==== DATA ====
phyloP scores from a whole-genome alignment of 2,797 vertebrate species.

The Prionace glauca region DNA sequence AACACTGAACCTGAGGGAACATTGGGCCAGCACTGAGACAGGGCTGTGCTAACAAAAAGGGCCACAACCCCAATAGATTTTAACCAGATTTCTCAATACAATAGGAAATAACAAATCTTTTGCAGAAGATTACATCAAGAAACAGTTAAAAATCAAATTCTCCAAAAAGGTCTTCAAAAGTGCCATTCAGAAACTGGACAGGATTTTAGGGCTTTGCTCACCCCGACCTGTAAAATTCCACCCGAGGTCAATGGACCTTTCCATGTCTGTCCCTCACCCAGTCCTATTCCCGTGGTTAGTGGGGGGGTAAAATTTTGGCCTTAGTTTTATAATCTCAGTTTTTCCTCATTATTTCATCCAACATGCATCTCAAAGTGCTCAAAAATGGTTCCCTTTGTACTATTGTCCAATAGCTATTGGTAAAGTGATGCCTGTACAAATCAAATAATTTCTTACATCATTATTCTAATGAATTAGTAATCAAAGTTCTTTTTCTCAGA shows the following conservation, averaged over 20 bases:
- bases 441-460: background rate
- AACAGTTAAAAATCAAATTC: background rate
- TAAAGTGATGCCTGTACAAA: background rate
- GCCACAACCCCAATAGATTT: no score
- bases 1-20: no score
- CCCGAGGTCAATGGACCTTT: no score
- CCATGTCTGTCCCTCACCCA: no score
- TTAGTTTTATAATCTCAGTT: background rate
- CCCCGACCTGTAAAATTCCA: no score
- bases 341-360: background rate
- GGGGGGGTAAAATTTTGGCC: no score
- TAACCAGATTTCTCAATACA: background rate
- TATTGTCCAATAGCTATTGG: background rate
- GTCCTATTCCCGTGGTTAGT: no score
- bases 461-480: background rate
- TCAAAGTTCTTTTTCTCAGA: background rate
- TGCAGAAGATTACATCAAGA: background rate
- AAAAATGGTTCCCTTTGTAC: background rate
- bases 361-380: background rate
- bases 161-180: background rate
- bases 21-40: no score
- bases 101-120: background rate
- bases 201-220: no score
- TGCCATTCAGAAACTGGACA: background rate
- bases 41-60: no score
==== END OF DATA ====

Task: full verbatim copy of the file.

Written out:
phyloP scores from a whole-genome alignment of 2,797 vertebrate species.

The Prionace glauca region DNA sequence AACACTGAACCTGAGGGAACATTGGGCCAGCACTGAGACAGGGCTGTGCTAACAAAAAGGGCCACAACCCCAATAGATTTTAACCAGATTTCTCAATACAATAGGAAATAACAAATCTTTTGCAGAAGATTACATCAAGAAACAGTTAAAAATCAAATTCTCCAAAAAGGTCTTCAAAAGTGCCATTCAGAAACTGGACAGGATTTTAGGGCTTTGCTCACCCCGACCTGTAAAATTCCACCCGAGGTCAATGGACCTTTCCATGTCTGTCCCTCACCCAGTCCTATTCCCGTGGTTAGTGGGGGGGTAAAATTTTGGCCTTAGTTTTATAATCTCAGTTTTTCCTCATTATTTCATCCAACATGCATCTCAAAGTGCTCAAAAATGGTTCCCTTTGTACTATTGTCCAATAGCTATTGGTAAAGTGATGCCTGTACAAATCAAATAATTTCTTACATCATTATTCTAATGAATTAGTAATCAAAGTTCTTTTTCTCAGA shows the following conservation, averaged over 20 bases:
- bases 441-460: background rate
- AACAGTTAAAAATCAAATTC: background rate
- TAAAGTGATGCCTGTACAAA: background rate
- GCCACAACCCCAATAGATTT: no score
- bases 1-20: no score
- CCCGAGGTCAATGGACCTTT: no score
- CCATGTCTGTCCCTCACCCA: no score
- TTAGTTTTATAATCTCAGTT: background rate
- CCCCGACCTGTAAAATTCCA: no score
- bases 341-360: background rate
- GGGGGGGTAAAATTTTGGCC: no score
- TAACCAGATTTCTCAATACA: background rate
- TATTGTCCAATAGCTATTGG: background rate
- GTCCTATTCCCGTGGTTAGT: no score
- bases 461-480: background rate
- TCAAAGTTCTTTTTCTCAGA: background rate
- TGCAGAAGATTACATCAAGA: background rate
- AAAAATGGTTCCCTTTGTAC: background rate
- bases 361-380: background rate
- bases 161-180: background rate
- bases 21-40: no score
- bases 101-120: background rate
- bases 201-220: no score
- TGCCATTCAGAAACTGGACA: background rate
- bases 41-60: no score